Zack Stromberg, my graphic designer in the Public Affairs Office, was giving me an update on a project. Suddenly there was a jolt, and then the building began gently, ever so gently, swaying.
Had the earthquake hit prior to the seismic retrofit of Pasadena City Hall, it would have been horrible. But I'm happy to say the retrofit worked and all those base isolators did their job.
We were evacuated immediately. We headed down the stairs to the Garfield side of the building and then across the street, which is the standard evacuation for earthquakes, fires and other incidents. Some departments go to the northwest corner of Garfield and Holly, and other departments go the southwest corner where the Robinson Memorial (lovingly called "the heads") is located.
Before I show you evacuation photos, is your earthquake kit in order? How about your family emergency plan? Explore our Emergency Preparedness web page and get a move on!
Here are city employees beginning to gather at the northwest corner:
I was among the employees who gathered at the southwest corner:
Here's Zack, Barney Melekian, a constituent, our Public Affairs summer intern in the blue with her arm over her head, Assistant City Manager Julie Gutierrez with her back turned, Councilwoman Margaret McAustin, the mayor's executive assistant Lorain Nagahiro, and City Clerk's Office executive secretary Kathy Vandervort with her back turned.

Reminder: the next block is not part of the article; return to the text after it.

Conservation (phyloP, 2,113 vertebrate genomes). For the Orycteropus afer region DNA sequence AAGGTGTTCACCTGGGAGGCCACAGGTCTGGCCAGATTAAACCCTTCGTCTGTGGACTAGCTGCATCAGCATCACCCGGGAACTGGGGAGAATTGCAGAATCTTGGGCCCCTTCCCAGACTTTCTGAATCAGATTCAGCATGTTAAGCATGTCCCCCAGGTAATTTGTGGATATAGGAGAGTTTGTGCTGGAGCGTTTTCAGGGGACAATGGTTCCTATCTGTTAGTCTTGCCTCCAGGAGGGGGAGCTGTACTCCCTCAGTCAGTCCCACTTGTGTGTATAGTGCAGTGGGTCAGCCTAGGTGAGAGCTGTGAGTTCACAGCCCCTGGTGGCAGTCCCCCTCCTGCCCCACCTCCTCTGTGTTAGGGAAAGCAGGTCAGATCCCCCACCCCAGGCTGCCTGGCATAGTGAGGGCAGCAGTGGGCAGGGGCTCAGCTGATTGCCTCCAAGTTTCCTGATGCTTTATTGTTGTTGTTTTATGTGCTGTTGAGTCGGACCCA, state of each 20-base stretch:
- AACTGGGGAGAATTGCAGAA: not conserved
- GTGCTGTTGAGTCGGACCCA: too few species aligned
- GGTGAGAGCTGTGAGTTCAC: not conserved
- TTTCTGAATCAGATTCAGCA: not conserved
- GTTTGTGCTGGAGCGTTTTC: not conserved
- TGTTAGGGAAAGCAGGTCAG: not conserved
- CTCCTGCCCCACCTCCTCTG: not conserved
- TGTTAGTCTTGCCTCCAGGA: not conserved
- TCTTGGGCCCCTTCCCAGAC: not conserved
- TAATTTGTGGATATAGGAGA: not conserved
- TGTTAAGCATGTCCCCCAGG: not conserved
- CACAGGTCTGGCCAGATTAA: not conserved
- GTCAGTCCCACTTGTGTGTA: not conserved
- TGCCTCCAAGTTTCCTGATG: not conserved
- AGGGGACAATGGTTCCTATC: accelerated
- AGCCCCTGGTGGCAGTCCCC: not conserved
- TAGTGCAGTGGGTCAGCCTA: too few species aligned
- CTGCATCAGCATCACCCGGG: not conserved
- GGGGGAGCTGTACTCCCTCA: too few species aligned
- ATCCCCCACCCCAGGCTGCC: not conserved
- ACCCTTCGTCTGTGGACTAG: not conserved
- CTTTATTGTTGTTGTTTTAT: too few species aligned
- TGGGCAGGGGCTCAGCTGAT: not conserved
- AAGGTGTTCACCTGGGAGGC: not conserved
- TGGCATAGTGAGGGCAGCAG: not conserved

It doesn't show up very well in this photo, but there are etchings on the backs of "the heads" that represent the accomplishments of Jackie and Mack Robinson who grew up in Pasadena. If you've never walked over and looked around the entire installation, I highly recommend it!
Pasadena Fire Department arrived to do an inspection of the building to ensure it was safe to reoccupy. Once they gave the high sign, an hour after we evacuated, we went back to work.